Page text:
Mr. Delgado Goes to Washington
Caldwell resident and research scientist to receive high honor from White House Monday.
When Mauricio Delgado sees a McDonald's sign, he craves French fries. To fight the urge to feast on fast-food, he thinks about the beach or a blue sky.
But Delgado isn't a weight-loss expert. He's an assistant professor in the Psychology Department at Rutgers–Newark whose work delves into how the human brain deals with negative and positive information in the environment.
The 35-year-old Caldwell resident is in Washington, D.C. today to accept the Presidential Early Career Award for Scientists and Engineers, the highest honor bestowed by the United States government on science and engineering professionals in the early stages of their independent research careers.
"It's been a very long road for me in terms of hard work," Delgado said. "It's a reflection of the training that I've had and the mentors that I have had and of the work that I've started here at Rutgers," said Delgado.
Delgado, one of 85 researchers nationwide chosen each year to receive this award, will pose for a group photo in the White House and attend a special award ceremony. President Barak Obama is expected to partake in the ceremony.
In a statement announcing the awards, President Obama said, "Science and technology have long been at the core of America's economic strength and global leadership. I am confident that these individuals, who have shown such tremendous promise so early in their careers, will go on to make breakthroughs and discoveries that will continue to move our nation forward in the years ahead."
Delgado's research group is funded by a five-year National Institute on Drug Abuse grant. According to Delgado, his group is using functional magnetic resonance imaging to investigate how the human brain learns from positive and negative reinforcers, and how this information is used to guide decision-making.
Specifically, the goal of the project is to investigate how negative reinforcement influences human brain and behavior, as a precursor to understanding how humans learn to cope with potential negative outcomes–outcomes that can influence decision-making in maladaptive ways, such as drug abuse.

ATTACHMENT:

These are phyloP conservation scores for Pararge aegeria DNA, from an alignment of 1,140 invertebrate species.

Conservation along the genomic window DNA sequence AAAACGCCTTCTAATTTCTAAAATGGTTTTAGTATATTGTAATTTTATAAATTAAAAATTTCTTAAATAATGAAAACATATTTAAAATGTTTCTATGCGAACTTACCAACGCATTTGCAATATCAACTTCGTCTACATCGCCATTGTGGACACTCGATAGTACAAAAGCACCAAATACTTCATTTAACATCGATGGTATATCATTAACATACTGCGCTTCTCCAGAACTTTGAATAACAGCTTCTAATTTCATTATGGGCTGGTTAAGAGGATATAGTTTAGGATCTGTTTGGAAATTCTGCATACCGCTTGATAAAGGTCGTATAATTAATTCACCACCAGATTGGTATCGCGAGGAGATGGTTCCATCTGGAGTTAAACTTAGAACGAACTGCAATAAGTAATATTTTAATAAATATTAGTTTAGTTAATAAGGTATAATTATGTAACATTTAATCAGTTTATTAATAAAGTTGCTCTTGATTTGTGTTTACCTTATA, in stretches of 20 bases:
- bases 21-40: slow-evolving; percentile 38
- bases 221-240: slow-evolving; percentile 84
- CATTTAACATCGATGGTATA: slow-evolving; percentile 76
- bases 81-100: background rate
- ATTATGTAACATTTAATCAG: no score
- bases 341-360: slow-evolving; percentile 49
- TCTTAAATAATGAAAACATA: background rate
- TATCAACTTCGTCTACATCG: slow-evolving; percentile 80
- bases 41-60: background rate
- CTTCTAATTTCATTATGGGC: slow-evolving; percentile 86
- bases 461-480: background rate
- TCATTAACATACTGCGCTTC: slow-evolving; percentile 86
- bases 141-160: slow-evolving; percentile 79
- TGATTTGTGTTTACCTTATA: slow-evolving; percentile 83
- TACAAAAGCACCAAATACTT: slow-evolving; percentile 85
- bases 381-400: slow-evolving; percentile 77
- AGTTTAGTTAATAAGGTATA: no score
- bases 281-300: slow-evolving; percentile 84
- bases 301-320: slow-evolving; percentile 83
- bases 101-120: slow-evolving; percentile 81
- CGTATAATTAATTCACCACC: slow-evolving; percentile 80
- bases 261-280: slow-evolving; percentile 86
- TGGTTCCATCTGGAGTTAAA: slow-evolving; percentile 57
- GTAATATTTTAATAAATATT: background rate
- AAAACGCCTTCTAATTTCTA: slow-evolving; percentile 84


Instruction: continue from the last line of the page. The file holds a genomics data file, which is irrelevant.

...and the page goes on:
At Rutgers-Newark, Delgado currently supervises five graduate students working on their dissertations as well as many undergraduates. He also teaches a seminar for honor students on decision-making that covers everything from addiction to falling in love.
Delgado has contributed many articles to journals such as Nature Neuroscience, the Journal of Cognitive Neuroscience, the Journal of Neuroscience, Science, Neuron and Frontiers in Behavioral Neuroscience.
Because Delgado's research delves into intriguing areas–the relationship between fear of losing money and the fear of physical pain, how thinking positive thoughts fights cravings, and how stress affects the judgment of financial traders, to name a few–his research has been reported on by media such as New Scientist, The Economist, Scientific American, MSN Money, BBC News and The Philadelphia Inquirer.
Delgado received his bachelor of science degree from Wesleyan University, Conn., in neuroscience and behavior. He has both master and doctoral degrees in neuroscience from the Department of Neuroscience at the University of Pittsburgh. He was a post-doctoral fellow at New York University before coming to Rutgers-Newark to head the Social and Affective Neuroscience laboratory. Delgado was born in Sao Paulo, Brazil.
When he's not working, Delgado joked his life is "uninteresting." He said he spends as much of his spare time as possible with his wife and their two-year-old daughter, going to parks and museums or just being together.
"This job takes a lot of my life and then family is the other part of my life," he said.